ect use of values ​​(2), and reporting of P-values ​​by null hypothesis testing has been banned in medical journals (3).
Reified role of the P-value in statistical analyses changed into unchallenged for many years in spite of grievance from statisticians and different scientists (4) (5). In latest years, however, this unrest has intensified, with a plethora of latest papers both riding domestic preceding arguments towards p or elevating extra critiques (6) (7). Catalysed with the aid of using the component that the P-value has performed in technological know-how`s reproducibility crisis, this grievance has delivered us to the threshold of an rebellion towards p's reign (8).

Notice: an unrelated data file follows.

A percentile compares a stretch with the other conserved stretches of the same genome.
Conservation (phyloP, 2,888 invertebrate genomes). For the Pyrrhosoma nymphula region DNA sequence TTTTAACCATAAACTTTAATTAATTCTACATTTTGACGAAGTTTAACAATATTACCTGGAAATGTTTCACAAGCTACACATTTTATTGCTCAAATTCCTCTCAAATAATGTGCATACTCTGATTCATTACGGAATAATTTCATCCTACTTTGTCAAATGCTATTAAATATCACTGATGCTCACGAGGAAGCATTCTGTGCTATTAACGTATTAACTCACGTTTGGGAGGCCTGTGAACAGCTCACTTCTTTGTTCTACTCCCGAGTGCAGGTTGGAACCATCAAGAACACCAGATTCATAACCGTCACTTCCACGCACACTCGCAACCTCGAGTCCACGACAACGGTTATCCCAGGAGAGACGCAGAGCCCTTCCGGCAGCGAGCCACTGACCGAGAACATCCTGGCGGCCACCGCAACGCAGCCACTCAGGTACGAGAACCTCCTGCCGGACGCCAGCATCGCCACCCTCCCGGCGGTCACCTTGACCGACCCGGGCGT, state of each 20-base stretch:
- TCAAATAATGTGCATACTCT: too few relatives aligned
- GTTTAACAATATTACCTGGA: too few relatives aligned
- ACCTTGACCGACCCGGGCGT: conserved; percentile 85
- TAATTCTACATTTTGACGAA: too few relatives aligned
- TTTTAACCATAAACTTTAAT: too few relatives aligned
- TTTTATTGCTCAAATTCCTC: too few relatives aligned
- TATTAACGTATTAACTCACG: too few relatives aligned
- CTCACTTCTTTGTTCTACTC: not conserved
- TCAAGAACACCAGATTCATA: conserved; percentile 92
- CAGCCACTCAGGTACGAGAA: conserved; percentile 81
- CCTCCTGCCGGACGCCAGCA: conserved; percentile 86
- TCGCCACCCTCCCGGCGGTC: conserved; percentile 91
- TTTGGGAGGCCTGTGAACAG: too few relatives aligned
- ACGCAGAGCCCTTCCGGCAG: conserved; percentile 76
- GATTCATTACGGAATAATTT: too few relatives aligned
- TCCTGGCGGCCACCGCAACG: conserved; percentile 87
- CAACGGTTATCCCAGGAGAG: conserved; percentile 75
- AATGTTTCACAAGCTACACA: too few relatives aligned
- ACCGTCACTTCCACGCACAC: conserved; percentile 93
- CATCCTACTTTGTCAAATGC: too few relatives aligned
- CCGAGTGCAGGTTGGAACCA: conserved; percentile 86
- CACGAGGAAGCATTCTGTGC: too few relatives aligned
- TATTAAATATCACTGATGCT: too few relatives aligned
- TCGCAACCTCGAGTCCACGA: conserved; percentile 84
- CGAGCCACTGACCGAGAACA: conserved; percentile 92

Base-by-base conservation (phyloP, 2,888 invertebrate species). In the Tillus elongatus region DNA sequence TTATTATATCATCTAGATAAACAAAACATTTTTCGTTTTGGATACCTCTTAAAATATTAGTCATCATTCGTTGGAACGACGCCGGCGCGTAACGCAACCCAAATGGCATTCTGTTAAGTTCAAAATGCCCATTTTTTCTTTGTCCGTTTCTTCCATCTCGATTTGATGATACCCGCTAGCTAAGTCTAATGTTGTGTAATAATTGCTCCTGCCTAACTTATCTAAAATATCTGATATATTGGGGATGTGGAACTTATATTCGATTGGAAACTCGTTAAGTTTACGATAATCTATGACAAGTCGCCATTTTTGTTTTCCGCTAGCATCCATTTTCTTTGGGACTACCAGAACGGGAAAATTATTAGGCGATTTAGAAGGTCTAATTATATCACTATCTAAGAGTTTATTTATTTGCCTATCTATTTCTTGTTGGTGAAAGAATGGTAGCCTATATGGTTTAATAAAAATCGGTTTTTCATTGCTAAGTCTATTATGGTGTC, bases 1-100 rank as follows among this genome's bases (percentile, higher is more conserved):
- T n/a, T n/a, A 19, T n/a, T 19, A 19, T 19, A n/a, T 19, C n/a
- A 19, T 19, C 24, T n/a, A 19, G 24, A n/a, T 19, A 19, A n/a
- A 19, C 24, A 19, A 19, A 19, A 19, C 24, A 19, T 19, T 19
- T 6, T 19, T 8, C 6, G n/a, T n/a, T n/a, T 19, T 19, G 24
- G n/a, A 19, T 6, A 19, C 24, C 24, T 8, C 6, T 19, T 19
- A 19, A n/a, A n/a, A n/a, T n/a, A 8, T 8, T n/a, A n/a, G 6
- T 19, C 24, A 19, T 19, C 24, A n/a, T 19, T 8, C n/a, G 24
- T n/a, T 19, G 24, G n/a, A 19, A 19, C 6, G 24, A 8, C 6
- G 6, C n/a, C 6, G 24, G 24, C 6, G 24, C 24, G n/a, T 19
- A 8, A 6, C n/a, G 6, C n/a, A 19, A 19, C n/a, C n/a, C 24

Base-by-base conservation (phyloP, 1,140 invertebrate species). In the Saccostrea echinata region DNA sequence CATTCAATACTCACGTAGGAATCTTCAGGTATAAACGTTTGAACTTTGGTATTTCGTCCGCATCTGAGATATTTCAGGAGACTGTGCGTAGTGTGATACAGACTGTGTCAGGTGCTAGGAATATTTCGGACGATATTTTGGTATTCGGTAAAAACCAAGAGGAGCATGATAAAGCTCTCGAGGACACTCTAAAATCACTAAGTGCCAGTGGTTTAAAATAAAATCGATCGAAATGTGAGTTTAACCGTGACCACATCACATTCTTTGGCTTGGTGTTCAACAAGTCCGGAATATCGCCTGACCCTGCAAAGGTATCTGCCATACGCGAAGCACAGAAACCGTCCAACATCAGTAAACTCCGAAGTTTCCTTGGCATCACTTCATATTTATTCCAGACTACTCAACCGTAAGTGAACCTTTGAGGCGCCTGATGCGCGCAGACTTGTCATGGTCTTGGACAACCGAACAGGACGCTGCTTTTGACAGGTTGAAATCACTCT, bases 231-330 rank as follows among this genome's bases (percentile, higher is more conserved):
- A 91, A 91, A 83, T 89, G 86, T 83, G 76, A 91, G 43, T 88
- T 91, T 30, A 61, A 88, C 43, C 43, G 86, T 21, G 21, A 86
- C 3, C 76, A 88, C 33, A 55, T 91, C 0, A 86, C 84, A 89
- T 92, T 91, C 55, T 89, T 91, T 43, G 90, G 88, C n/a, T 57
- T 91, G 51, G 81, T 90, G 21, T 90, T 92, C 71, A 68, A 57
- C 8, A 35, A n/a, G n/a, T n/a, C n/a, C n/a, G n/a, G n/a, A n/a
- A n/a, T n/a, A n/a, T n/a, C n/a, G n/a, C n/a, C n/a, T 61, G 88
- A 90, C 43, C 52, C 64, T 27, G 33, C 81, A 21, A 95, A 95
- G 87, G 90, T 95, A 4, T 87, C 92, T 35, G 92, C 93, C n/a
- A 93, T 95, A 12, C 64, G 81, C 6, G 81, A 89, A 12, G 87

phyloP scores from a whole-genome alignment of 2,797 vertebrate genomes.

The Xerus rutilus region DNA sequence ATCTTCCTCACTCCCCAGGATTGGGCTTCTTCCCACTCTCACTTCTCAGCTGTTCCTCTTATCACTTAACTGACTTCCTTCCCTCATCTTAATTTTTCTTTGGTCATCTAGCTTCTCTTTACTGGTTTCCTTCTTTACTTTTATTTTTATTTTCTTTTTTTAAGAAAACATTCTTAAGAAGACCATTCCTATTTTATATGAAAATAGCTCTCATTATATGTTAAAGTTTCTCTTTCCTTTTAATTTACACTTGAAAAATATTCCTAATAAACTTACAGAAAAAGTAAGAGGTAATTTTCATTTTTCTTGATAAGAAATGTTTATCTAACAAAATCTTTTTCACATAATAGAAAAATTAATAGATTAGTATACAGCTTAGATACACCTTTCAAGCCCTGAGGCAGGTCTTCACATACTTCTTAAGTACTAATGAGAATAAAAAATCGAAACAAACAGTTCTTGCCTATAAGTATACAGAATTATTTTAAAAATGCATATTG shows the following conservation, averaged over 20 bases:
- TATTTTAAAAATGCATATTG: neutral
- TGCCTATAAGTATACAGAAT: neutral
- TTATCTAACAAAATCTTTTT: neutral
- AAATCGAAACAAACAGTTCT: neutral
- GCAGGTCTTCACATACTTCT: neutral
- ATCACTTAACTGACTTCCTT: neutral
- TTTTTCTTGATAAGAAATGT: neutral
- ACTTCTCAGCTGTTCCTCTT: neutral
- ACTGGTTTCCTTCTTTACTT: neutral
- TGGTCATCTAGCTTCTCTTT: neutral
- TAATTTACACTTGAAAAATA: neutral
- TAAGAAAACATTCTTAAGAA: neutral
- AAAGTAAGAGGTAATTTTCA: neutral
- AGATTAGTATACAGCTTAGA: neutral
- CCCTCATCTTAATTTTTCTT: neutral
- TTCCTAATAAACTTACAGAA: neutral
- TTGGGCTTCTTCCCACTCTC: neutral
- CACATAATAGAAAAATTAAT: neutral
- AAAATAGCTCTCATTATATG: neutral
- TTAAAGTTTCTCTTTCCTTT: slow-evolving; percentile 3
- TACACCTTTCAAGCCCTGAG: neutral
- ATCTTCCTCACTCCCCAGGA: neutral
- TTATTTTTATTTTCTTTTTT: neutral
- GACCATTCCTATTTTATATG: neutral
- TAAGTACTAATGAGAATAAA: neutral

To offer readability and self belief for biologists in search of to extend and diversify their analytical tactics, this text summarizes a few tractable options to P-value centricity. But first, here's a quick evaluate approximately the boundaries of the P-value and why, on its own, it's far hardly ever enough to interpret our hard earned information. Along with many different august statisticians, Jacob Cohen and John Tukey have written cogently approximately their issues with the essential idea of null speculation importance trying out. Because the P-value relies at the null...